We went downstairs and chatted for a while about his recent show at Ravinia and his new album and the weather and when we got to my car, we realized that we couldn't push it forward because the car in front was too close.  I have to park on the street, you see.  If you ever need an expert parallel parker, I'm your girl.

But Frank wasn't deterred.  "Here's what we'll do," he said.  "Put it in neutral, we'll push it backward, and then we'll push it forward and you try to start it."

Are you serious?  I said.  I was laughing like a madman at this point.  Yes, my car was dead, but come on.  How many people have rockstars offering to push their car?

So I got in the car and put the key in the ignition.  However, when I tried to put the car in gear, I couldn't move the gear shift at all.  My car is relatively new, see, and all this fancy antitheft stuff kicks in just when you want it least.

I got out of the car and Frank and I just kind of stood there, looking at it.  "Maybe you have jumper cables?" he said.  "If you had cables, maybe we could flag somebody down."

I popped the trunk and we both went to study the contents.  My winter coat, which isn't really all that handy in July.  My tap shoes.  The oscillating fan for my classroom.  My schoolbag and laptop.  A cute pair of strappy sandals.  Frank seemed kind of bemused by the contents.  "Maybe in the wheel well?"  I lifted the wheel well.  In there was, well, a wheel.  And the missing piece from my clarinet.  God knows how it got there.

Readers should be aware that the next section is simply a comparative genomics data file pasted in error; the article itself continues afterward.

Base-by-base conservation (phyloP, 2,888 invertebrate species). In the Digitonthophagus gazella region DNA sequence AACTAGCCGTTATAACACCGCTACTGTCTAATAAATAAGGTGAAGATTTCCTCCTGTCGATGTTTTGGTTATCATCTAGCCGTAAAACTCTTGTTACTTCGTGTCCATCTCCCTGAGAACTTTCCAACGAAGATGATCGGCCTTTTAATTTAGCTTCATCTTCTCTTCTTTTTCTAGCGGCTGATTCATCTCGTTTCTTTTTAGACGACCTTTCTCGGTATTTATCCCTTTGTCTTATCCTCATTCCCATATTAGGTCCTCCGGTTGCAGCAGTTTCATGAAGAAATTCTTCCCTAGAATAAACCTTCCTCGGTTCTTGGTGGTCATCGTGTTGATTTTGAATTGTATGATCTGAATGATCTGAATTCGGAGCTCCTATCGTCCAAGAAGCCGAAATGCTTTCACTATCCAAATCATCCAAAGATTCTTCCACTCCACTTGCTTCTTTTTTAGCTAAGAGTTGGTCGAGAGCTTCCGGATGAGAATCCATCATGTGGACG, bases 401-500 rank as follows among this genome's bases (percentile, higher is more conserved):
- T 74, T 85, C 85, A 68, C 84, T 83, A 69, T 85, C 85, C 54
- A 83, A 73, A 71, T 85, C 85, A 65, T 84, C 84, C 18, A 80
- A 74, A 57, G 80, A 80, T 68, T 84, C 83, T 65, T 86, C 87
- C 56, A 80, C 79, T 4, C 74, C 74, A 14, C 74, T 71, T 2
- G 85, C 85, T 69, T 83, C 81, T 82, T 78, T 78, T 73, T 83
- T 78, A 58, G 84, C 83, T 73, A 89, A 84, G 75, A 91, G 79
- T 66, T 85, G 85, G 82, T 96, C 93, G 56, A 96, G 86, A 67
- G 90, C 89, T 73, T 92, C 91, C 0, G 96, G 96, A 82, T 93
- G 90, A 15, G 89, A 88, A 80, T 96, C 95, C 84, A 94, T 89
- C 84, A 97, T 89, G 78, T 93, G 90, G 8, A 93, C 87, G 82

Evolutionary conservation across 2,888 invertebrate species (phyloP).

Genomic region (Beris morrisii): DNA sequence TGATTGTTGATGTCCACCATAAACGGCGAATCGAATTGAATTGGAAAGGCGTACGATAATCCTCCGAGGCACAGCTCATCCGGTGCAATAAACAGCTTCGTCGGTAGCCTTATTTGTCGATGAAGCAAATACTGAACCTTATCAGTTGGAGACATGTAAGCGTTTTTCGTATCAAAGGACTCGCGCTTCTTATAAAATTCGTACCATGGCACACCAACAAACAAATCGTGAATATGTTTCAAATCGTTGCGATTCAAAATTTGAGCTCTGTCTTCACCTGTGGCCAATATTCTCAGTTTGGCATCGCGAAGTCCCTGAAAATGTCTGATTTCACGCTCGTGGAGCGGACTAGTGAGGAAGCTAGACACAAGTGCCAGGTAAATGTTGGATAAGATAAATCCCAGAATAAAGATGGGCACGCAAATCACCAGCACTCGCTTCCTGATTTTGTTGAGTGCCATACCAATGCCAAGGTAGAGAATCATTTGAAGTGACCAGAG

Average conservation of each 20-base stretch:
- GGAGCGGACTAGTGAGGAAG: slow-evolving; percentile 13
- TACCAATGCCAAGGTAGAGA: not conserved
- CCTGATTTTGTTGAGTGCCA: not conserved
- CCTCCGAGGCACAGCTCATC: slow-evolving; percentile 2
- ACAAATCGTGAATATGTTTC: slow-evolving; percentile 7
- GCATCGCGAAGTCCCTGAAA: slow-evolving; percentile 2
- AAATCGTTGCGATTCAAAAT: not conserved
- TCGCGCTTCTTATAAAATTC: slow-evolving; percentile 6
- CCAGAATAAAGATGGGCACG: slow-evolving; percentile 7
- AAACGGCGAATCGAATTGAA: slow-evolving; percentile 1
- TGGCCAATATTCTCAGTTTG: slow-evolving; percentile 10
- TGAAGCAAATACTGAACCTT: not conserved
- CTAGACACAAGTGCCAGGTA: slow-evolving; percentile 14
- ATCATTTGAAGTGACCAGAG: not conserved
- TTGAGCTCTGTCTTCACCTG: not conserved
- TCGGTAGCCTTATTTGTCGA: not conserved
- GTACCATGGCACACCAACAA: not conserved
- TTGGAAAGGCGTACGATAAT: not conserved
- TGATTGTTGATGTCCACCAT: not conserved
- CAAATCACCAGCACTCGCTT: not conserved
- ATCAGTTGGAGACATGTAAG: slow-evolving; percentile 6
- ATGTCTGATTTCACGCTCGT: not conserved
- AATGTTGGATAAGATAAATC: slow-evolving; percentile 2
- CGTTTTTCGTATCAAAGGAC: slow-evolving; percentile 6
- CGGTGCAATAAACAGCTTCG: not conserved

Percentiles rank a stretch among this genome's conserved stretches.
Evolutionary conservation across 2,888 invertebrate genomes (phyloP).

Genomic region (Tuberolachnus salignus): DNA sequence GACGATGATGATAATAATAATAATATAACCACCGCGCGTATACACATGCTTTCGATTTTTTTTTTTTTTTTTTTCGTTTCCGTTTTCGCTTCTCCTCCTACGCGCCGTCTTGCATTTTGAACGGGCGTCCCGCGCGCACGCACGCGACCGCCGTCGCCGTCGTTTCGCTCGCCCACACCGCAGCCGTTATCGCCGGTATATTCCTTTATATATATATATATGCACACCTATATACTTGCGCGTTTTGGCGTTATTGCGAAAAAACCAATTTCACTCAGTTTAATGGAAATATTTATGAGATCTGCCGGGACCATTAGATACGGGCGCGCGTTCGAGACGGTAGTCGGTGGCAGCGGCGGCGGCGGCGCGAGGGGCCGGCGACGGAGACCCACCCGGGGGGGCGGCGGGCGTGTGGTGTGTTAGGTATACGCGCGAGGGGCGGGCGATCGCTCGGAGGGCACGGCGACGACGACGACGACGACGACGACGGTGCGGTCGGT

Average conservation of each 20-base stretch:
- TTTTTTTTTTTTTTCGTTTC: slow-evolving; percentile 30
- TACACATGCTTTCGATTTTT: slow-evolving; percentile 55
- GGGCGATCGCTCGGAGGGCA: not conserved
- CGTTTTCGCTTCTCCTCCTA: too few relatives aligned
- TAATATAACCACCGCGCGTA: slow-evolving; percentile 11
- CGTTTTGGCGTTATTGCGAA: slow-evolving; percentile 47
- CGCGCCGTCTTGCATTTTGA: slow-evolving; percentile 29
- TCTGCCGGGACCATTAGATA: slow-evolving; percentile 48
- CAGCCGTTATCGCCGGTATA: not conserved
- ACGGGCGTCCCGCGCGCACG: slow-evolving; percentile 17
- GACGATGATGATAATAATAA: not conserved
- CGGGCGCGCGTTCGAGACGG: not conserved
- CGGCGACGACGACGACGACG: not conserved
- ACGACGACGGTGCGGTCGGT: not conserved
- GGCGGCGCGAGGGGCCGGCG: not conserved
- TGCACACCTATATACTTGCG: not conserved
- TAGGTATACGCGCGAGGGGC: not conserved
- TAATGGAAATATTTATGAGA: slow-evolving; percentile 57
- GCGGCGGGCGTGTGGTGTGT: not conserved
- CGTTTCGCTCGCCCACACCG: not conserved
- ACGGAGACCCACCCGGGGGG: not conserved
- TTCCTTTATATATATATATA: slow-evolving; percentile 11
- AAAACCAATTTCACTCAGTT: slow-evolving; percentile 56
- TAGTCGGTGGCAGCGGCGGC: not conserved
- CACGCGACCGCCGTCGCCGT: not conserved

I shut the trunk.  You know, I said to him.  I have to say that you're the best.  You don't even really know me and still you were willing to push my car. 

He laughed and said he was out of ideas.  It was time for a tow.

Yeah, I said.  But you're still the best.

Frank went back upstairs and I looked at my car for a minute before calling Marcus.  Marcus, you see, was the person I was supposed to be meeting.  Um, I said.  I've got a little problem.

Marcus, however, always was on top of things.  He had jumper cables in his trunk, he was on Lake Shore Drive, and he could be there in fifteen minutes.